NT-MDT in the USA. News Letter #2, December 2014

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Merry Xmas and Happy 2015!

Follow up on 2014 MRS Fall Meeting & Exhibition in Boston
Traditionally, the MRS Fall meeting is a large gathering of US and international scientists, and SPM-related symposiums always attract their attention. This year the attendees paid a special awareness to symposium PP: Advances in Scanning Probe Microscopy for Multimodal Imaging at the Nanoscale, co-sponsored by NT-MDT. The latest developments of techniques, which offer an optical resolution below the diffraction limit as well as chemical identification, were presented and discussed at this well attended meeting. We have also participated in this event by contributing two talks, and the same topic was a subject of our live demonstration of Tip Enhanced   Raman Scattering on different samples, which was performed at one of our two booths. At another booth, NT-MDT has introduced a novel Thermal Cabinet for our SPM microscopes, see the photo above. The attractive cabinet provides not only microscope isolation from the acoustic noise and mechanical vibrations, but also ensures unique temperature stability with variations less than 0.01 degree.  This instrument environment enables low thermal drift SPM measurement, which is important for many applications including but not limited to high-resolution imaging in different AFM modes (amplitude modulation, Hybrid and contact modes).
From the Social Networks
Several groups of the professional Internet network “LinkedIn” are involved in discussions about different aspects of scanning probe microscopy. One of the recent topics of “Scanning Probe Microscopy Society” is the novel approach in recording and analysis of force curves in Hybrid mode, which is the non-resonant oscillatory technique, introduced a couple of years ago by NT-MDT. The related document describing IsoDynamic Force Microscopy can be found at
  It contains a short movie presenting the visualization of elastic depression of poly (dimethyl siloxane) lamellar structures, which was recorded simultaneously with the force curves. Actually, the use of the force curves in AFM modes for the force control during imaging is also complemented by their on-line and off-line analysis as well as for the extraction of the local mechanical and electric properties simultaneously with the surface profiling. A new Application Note, in which these questions are considered in details, is in progress.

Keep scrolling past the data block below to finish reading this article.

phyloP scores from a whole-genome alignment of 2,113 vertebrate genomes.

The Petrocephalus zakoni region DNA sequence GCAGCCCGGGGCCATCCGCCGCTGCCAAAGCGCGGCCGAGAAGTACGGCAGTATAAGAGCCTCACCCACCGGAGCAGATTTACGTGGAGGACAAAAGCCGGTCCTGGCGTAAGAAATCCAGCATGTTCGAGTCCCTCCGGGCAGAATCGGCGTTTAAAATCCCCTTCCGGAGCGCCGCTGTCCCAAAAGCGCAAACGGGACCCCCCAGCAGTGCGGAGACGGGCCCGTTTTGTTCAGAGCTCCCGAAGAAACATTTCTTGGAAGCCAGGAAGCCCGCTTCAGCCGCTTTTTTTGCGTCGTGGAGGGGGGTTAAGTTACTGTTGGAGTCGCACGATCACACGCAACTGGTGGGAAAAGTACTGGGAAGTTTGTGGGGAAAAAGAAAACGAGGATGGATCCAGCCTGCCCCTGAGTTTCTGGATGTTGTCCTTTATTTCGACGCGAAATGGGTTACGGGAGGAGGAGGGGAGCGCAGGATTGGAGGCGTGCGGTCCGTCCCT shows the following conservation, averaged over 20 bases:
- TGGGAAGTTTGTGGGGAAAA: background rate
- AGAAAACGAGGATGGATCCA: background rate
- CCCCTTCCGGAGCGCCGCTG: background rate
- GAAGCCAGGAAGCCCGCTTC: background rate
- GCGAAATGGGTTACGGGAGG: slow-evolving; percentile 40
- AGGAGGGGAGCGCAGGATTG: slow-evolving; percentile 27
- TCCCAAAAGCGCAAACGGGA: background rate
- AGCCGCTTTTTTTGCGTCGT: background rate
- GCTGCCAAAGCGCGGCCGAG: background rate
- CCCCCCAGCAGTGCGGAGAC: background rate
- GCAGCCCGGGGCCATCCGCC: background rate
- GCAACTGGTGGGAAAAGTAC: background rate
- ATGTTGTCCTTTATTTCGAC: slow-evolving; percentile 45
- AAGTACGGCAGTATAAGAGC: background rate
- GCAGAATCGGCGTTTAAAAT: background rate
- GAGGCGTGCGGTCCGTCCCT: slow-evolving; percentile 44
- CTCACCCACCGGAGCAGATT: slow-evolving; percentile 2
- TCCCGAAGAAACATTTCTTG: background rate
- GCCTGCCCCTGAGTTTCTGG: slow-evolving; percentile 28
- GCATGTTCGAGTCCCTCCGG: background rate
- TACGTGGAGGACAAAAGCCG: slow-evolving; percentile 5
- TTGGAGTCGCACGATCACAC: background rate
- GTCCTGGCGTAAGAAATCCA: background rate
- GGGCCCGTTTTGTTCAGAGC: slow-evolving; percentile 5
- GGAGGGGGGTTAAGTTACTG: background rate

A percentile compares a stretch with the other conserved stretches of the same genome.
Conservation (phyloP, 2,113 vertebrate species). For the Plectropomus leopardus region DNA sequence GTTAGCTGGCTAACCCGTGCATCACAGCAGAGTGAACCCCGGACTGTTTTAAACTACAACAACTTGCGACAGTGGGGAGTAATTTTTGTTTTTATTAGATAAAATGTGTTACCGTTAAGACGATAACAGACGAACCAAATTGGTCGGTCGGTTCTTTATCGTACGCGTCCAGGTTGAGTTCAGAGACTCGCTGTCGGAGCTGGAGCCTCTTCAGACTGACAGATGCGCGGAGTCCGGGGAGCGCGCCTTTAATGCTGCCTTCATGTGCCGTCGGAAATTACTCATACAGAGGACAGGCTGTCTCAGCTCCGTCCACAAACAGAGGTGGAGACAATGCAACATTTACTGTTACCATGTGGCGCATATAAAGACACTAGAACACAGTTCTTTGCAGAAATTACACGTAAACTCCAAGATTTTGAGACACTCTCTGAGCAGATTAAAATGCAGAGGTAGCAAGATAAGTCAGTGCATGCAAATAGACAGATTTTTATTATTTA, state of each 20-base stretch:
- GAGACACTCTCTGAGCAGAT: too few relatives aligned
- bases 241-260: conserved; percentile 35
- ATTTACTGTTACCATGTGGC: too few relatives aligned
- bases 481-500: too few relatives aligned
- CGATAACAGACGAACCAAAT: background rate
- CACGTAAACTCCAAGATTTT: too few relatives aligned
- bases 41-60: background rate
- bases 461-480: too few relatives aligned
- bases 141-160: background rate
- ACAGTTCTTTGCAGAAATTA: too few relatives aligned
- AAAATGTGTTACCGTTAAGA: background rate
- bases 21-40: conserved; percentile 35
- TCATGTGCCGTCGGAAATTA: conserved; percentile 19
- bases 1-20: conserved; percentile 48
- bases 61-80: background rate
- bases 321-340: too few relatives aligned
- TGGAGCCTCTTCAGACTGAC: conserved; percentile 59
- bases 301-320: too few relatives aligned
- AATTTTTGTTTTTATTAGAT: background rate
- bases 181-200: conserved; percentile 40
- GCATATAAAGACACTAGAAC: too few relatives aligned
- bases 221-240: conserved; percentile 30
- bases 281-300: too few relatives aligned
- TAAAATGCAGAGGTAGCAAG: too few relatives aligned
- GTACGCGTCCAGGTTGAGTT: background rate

From the Laboratories
Thermoelectric measurements with AFM have been demonstrated by several research groups, and this method becomes a valuable addition to the family of AFM-based electric modes. The essence of this method is a precise detection of the voltage between the Pt-coated AFM probe and a sample and its changes at different temperatures. This phenomenon is broadly used in thermocouples and described by Seebeck coefficient which depends on the sample chemical nature. Our attention to the AFM thermoelectric measurements was inspired by the collaborative efforts with the group of Prof. Rachel Segalman (UCSB), whose earlier efforts has been documented in the paper: P. Reddy et al Science 315, 1568 (2007). The straight demonstration of this effect has been achieved in studies of an incomplete metal alloy of Bi and Sn. These metals are characterized by substantially different Seebeck coefficients: Bi – 72mV/˚C, Sn – 1.5mV/˚C. The image below shows the voltage map, which was recorded at elevated temperature of 55˚C. The distinctive contrast of different domains (practically not-noticeable at room temperature) allows their assignment to the individual constituents of this alloy.   This is one of the possible ways of compositional mapping of the heterogeneous materials. Single-pass Kelvin Force Microscopy and quantitative nanomechanical measurements in the Hybrid mode were already described in NT-MDT applications related to the Bi/Sn alloy. It is worth noting that the AFM-based thermoelectric study helped to reveal the local defects in epitaxial graphene: S. Cho et al. Nature Materials 12, 913 (2013)

Topography and voltage map of Bi/Sn alloy at 55˚C.


Forthcoming NT-MDT Events: 2015

January 14: Webinar “Characterization of Materials with a Combined AFM/Raman Microscope” based on the AFM/Raman data obtained in the combined Raman microscope DXR of Thermo Fisher Scientific and AFM unit NTEGRA Spectra from NT-MDT.

February: NT-MDT AFM/Raman Workshop at Carnegie Mellon University (Pittsburgh, PA), which includes technical presentations and demonstration sessions on several NT-MDT microscope.

Cool AFM Images

Topography of polymer “honeycomb” template (left and center)
and a hexagonal packing of polystyrene latex particles (right). Amplitude modulation mode.

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